High diastolic blood pressure: 4 ways to stay in control

Heart Health

by Helen Hashemi, MD

Mar 27, 2024

Keeping your blood pressure under control is a great way to care for your heart and vascular health.

When you get your blood pressure taken, your doctor will look at two numbers to determine if you have high blood pressure. A normal blood pressure reading is about 120/80 mmHg. The top number is systolic blood pressure and bottom number is diastolic blood pressure.

But what if only the diastolic pressure is above where it should be? Here’s what you should know about this specific type of high blood pressure and the steps you can take to reduce your risk.

Systolic and diastolic blood pressure: Getting to the heart of your numbers

Systolic blood pressure is the pressure in your arteries when your heart contracts and pumps blood, while diastolic blood pressure is the pressure when your heart relaxes between beats.

High blood pressure, also known as hypertension, is diagnosed when the systolic pressure is 130 or higher or the diastolic pressure is 80 or higher. 

Isolated diastolic hypertension is a medical condition when only the bottom number of your blood pressure reading is high. It happens when the diastolic blood pressure is 90 mmHg or higher but systolic blood pressure remains in the normal range below 130 mmHg.

Diastolic high blood pressure is generally less common than combined systolic and diastolic hypertension. It also tends to be more common in younger people. 

Why high diastolic blood pressure matters to you

If high blood pressure is uncontrolled, it can put you at risk for several conditions:

  • Stroke
  • Heart failure
  • Kidney damage
  • Vision problems
  • Peripheral artery disease
  • Aneurysms
  • Cognitive decline

So, monitoring your blood pressure regularly and managing it are essential to keeping your body working at its best.

Many factors can lead to high diastolic blood pressure, such as:

  • Stress
  • Obesity
  • An unhealthy diet high in salt and fats
  • Lack of physical activity
  • Smoking
  • Excessive alcohol consumption
  • Underlying medical conditions like kidney disease
  • Certain medications

It's crucial to identify the specific cause of your high diastolic blood pressure and address it through lifestyle changes, medication management if needed and regular monitoring with medical guidance.

4 steps you can take to manage high diastolic blood pressure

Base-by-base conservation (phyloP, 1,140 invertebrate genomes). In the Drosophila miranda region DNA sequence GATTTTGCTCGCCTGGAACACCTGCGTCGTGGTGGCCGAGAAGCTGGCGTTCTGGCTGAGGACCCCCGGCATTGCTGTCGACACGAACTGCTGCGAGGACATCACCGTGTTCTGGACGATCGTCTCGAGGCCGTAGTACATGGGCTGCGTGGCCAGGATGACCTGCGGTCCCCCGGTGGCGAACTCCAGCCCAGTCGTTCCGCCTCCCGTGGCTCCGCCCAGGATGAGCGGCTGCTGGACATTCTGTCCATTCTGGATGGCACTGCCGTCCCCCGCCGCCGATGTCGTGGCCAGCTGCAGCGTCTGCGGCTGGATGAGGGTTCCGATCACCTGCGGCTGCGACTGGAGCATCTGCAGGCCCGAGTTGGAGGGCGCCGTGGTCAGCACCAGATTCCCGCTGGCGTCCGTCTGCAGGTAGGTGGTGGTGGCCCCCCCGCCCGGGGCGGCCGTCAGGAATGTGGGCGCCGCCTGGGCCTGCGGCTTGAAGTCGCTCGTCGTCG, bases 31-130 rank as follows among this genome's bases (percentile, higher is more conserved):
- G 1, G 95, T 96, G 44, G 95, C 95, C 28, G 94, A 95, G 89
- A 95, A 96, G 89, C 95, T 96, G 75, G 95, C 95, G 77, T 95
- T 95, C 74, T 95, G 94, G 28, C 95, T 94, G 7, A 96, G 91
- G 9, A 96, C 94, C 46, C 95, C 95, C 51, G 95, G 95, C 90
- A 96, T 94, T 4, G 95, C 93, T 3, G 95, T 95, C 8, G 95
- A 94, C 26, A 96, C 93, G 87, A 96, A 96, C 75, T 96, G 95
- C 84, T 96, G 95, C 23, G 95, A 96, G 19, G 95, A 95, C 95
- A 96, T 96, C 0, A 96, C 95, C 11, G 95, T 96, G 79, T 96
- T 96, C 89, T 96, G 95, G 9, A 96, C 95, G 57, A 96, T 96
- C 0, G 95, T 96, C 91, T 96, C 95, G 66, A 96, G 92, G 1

Once you understand the cause of your high diastolic blood pressure, you have the power to effectively control it and reduce the risk of heart, vascular and other conditions.

Talk to your doctor about these four options:

  1. The DASH (Dietary Approaches to Stop Hypertension) diet: This heart-healthy eating plan helps lower blood pressure by emphasizing a higher intake of fruits, vegetables, whole grains, lean proteins and low-fat dairy while limiting saturated fat, cholesterol, sodium, sweets and sugary beverages. It encourages a nutrient-rich diet that supports overall cardiovascular health and is backed by scientific research.
  2. Personalized exercise plan: Aim for at least 150 minutes of moderate-intensity aerobic exercise per week, such as brisk walking or cycling, broken down into 30 minutes a day for five days a week. Additionally, include strength training exercises targeting major muscle groups at least two days a week and incorporate flexibility and balance exercises like yoga or tai chi. Gradually increasing the intensity and duration of exercise can also enhance its effectiveness. Talk with a primary care physician or fitness professional to create a personalized exercise plan for you.
  3. Weight loss: Weight loss is a key component of blood pressure control, especially for those who are overweight or obese. It can give your cardiovascular health a significant boost and reduce the risk of conditions related to high blood pressure. 
  4. Blood pressure medication: Medication might be prescribed if lifestyle changes don't lower high blood pressure enough and when your blood pressure is consistently higher than 130/80 mmHg, especially if you have heart disease, diabetes or other heart-related risks. Your physician will work with you to decide if this option is right for you based on your overall health, risk factors and response to lifestyle changes.

For many people, using multiple methods is the best fit for keeping blood pressure in control. For example, combining regular exercise with a healthy, balanced diet is essential for weight loss. But remember, if you need more support to manage your diastolic blood pressure, you have options.

Check in with a cardiologist if:

  • Managing your blood pressure becomes hard
  • You experience cardiovascular symptoms
  • You have a history of heart disease, need specialized tests or have a family history of heart problems.

Cardiologists can partner with you to minimize the risks related to high diastolic blood pressure and enhance your heart health. Connect with a cardiologist today.

About the Author

Dr. Hashemi is a cardiologist with Baylor Scott & White Heart and Vascular Hospital – Dallas specializing in acute and chronic cardiac issues. She is passionate about preventive cardiology and helps patients focus on diet, lifestyle and risk factor modification.

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